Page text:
What Are You Going Through: A Novel

by Sigrid Nunez

Hardcover, 2020




Riverhead Books (2020), Edition: 1st Edition, 224 pages


"A woman describes a series of encounters she has with various people in the ordinary course of her life: an ex she runs into by chance at a public forum, an Airbnb owner unsure how to interact with her guests, a stranger who seeks help comforting his elderly mother, a friend of her youth now hospitalized with terminal cancer. In each of these people the woman finds a common need: the urge to talk about themselves and to have an audience to their experiences. The narrator orchestrates this chorus of voices for the most part as a passive listener, until one of them makes an extraordinary request, drawing her into an intense and transformative experience of her own. In What Are You Going Through, Nunez brings wisdom, humor, and insight to a novel about human connection and the changing nature of relationships in our times. A surprising story about empathy and the unusual ways one person can help another through hardship, her book offers a moving and provocative portrait of the way we live now"--… (more)

User reviews

LibraryThing member icolford
What Are You Going Through, Sigrid Nunez’s follow-up to her National Book Award winning novel The Friend, describes the emotionally fraught journey of an unnamed middle-aged female narrator (a writer and intellectual) through a minefield of human relationships. The narrator seems to attract
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people who crave an audience, who need (with, it seems, biological urgency) to tell their stories, and these become the narrator’s story. Central to the novel is the narrator’s friend who has cancer. The narrator is in town to visit her friend, in hospital receiving treatment. On the first evening of her visit, after spending the afternoon in the hospital, she attends a lecture given by a man—her ex, though, coyly, she does not immediately disclose this detail—pertaining to climate change and the state of the environment. His message is grim: that the damage inflicted by humanity is irredeemable and irreversible, and, since there is no hope, humanity’s only responsible choice is to alter its current behaviour in ways that will mitigate the pain and suffering of future generations. In subsequent chapters we learn that the friend’s treatments succeed, that her survival seems likely. But later the cancer returns, and she is given a terminal diagnosis. Once again, the narrator visits, and this is when the friend makes a stunning request: will the narrator help her to die? The narrator’s account includes descriptions of encounters with other people who are facing life-changing decisions and various difficulties related to aging and infirmity—in particular, an elderly woman in her building, a distrustful chronic complainer who refuses to make concessions to physical decline. It would be reasonable to imagine a novel built around notions of death and dying would be gloomy, but What Are You Going Through is the product of a writer whose ironic outlook permeates a lively, fast-moving narrative that focuses broadly on the modern human condition. Much of the discourse in the novel is refreshingly blunt—Nunez’s characters say what they mean. After all, when you’re dying, who has time to prevaricate? With death and dying as its focus, What Are You Going Through raises profound questions about life and living and does so in an entertaining manner. This is fiction with a huge heart. Nothing short of a triumph.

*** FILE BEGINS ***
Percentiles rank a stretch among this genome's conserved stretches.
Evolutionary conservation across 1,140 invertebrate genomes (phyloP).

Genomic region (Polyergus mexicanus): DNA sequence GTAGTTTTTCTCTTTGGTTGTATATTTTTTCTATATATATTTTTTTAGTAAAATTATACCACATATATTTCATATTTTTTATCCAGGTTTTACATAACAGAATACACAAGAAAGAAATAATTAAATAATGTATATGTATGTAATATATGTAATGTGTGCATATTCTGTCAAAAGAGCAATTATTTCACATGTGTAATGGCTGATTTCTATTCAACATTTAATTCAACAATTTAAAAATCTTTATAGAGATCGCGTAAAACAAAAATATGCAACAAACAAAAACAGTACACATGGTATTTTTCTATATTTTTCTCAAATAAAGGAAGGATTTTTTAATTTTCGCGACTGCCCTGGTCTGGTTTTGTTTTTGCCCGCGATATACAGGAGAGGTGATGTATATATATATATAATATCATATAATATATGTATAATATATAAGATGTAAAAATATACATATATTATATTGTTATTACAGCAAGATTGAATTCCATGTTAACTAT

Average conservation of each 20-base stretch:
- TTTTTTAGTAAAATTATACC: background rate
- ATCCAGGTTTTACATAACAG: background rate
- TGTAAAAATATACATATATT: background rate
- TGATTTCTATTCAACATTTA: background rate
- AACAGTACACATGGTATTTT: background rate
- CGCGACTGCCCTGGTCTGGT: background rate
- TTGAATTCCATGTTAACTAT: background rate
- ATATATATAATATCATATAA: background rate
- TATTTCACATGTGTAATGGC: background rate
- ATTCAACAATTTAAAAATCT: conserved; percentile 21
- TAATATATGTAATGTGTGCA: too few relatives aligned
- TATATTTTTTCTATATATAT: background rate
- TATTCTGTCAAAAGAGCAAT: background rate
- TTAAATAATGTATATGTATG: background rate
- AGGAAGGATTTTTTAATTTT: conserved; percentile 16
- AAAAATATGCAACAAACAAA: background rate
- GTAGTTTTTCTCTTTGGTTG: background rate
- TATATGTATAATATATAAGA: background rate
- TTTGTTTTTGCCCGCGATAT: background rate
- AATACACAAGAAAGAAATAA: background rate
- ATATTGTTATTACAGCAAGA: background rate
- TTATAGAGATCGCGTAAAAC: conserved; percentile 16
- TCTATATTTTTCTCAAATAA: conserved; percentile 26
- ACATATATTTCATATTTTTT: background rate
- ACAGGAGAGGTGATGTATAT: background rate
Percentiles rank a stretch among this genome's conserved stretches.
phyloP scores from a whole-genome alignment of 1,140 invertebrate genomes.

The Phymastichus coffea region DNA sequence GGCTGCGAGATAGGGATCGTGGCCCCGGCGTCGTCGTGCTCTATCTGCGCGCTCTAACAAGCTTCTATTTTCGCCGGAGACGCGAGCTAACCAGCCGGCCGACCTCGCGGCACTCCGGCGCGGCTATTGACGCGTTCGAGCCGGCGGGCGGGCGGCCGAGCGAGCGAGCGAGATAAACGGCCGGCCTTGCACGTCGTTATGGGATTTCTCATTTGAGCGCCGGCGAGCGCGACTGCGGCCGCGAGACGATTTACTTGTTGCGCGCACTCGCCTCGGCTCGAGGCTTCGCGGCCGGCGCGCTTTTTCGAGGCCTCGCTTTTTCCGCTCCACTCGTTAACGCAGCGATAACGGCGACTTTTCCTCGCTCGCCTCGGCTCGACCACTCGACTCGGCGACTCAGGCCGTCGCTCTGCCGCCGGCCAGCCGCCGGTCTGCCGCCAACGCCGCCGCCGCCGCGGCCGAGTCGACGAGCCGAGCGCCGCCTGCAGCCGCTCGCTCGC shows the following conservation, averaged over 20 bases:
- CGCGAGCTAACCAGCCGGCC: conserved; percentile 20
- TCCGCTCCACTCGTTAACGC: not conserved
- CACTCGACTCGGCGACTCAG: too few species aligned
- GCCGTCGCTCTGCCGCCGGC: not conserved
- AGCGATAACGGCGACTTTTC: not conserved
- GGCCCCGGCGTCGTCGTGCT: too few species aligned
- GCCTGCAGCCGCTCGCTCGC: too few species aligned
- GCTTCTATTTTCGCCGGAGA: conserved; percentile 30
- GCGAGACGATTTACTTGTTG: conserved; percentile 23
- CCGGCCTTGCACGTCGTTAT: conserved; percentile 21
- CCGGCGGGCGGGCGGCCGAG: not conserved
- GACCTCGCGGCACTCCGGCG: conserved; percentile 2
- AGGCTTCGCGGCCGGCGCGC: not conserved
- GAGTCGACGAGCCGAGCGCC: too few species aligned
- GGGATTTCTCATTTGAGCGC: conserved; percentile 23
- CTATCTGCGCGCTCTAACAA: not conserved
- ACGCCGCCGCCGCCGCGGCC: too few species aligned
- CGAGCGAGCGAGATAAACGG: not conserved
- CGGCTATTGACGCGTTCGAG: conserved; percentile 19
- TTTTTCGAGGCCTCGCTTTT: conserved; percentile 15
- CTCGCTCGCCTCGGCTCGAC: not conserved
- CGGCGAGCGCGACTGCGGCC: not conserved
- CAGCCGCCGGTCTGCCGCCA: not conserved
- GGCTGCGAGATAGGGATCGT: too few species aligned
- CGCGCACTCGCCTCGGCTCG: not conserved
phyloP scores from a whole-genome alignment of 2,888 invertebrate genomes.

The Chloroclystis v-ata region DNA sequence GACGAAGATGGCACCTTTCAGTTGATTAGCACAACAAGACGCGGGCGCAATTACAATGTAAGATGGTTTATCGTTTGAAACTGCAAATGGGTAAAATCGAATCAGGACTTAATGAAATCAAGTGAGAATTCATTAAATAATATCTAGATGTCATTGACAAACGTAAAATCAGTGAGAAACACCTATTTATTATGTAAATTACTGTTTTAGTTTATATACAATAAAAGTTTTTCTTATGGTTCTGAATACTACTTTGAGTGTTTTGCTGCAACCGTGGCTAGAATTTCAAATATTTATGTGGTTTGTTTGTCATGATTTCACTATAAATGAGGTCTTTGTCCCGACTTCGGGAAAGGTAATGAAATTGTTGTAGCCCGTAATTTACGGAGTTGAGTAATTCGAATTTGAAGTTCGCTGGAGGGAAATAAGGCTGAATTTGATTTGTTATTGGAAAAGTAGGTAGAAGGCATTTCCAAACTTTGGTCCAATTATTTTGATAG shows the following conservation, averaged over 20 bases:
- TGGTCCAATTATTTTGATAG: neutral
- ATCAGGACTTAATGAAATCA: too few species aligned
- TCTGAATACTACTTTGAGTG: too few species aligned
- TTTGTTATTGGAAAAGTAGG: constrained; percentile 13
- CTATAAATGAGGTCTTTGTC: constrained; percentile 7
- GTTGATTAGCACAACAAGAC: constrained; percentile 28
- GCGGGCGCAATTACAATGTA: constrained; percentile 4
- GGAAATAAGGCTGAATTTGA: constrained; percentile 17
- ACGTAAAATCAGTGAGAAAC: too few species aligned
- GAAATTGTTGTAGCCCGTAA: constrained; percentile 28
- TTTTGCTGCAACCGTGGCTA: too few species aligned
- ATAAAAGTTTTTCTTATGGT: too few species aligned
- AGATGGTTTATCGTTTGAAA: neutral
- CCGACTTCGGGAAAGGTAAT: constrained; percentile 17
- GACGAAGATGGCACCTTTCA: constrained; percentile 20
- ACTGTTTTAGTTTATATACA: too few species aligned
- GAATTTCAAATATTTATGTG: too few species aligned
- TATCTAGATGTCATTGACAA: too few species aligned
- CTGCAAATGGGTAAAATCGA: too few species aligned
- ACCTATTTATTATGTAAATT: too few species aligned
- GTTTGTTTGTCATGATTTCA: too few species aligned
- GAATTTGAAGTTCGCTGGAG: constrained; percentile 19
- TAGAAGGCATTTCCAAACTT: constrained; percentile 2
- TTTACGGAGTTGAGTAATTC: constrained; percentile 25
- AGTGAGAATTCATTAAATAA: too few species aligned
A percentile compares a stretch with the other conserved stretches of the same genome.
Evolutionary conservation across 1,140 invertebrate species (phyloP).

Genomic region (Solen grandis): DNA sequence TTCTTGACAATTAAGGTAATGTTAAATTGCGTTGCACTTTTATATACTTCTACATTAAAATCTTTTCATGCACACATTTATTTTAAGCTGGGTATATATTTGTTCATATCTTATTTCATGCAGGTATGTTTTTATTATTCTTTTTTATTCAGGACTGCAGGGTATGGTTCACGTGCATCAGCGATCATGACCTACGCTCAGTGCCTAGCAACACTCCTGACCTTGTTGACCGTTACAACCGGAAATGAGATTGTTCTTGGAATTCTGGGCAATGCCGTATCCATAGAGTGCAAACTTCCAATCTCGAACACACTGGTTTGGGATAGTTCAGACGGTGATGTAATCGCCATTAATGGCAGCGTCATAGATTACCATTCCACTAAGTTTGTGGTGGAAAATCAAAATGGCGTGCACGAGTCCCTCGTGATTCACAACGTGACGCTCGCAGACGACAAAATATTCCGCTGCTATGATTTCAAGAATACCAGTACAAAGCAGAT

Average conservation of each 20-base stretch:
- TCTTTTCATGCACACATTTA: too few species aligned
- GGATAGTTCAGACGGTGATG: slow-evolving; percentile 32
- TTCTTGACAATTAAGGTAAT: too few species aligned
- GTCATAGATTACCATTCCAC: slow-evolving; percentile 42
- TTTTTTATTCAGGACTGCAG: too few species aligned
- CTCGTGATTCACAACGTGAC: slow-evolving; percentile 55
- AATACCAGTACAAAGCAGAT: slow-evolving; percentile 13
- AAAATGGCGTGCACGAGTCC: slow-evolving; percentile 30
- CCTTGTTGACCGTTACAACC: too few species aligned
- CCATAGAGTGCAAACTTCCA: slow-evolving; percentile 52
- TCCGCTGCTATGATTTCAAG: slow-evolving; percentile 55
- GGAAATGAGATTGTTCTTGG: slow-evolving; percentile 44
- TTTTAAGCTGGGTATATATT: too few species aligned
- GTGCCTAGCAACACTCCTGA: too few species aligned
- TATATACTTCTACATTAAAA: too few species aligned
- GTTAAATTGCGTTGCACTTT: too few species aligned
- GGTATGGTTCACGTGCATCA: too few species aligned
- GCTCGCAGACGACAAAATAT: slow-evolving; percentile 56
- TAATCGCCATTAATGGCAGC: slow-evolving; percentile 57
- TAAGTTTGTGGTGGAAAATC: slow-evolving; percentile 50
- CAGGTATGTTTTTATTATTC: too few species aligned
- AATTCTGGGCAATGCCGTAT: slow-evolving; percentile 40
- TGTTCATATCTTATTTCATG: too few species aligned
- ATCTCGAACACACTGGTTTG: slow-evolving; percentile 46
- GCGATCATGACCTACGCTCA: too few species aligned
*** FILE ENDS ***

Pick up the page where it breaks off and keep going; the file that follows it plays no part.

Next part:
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LibraryThing member deeEhmm
An example of a book to which I can't assign stars, though it moved me deeply. So honest a portrayal of humans as they are drawn relentlessly through time toward an end. I'm going to go back and read it again. I will say that reading Sigrid Nunez's fiction can often be more like reading narrative
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poetry than like reading "a story." Her version of a story is much more of an exploration of character and world than the usual plot-driven fiction.
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LibraryThing member bobbieharv
What a beautiful writer she is. I loved The Friend, and just loved this as well. Her writing is so calming, despite the subject! Reminds me of Rachel Cusk - the detached yet so observant narrator.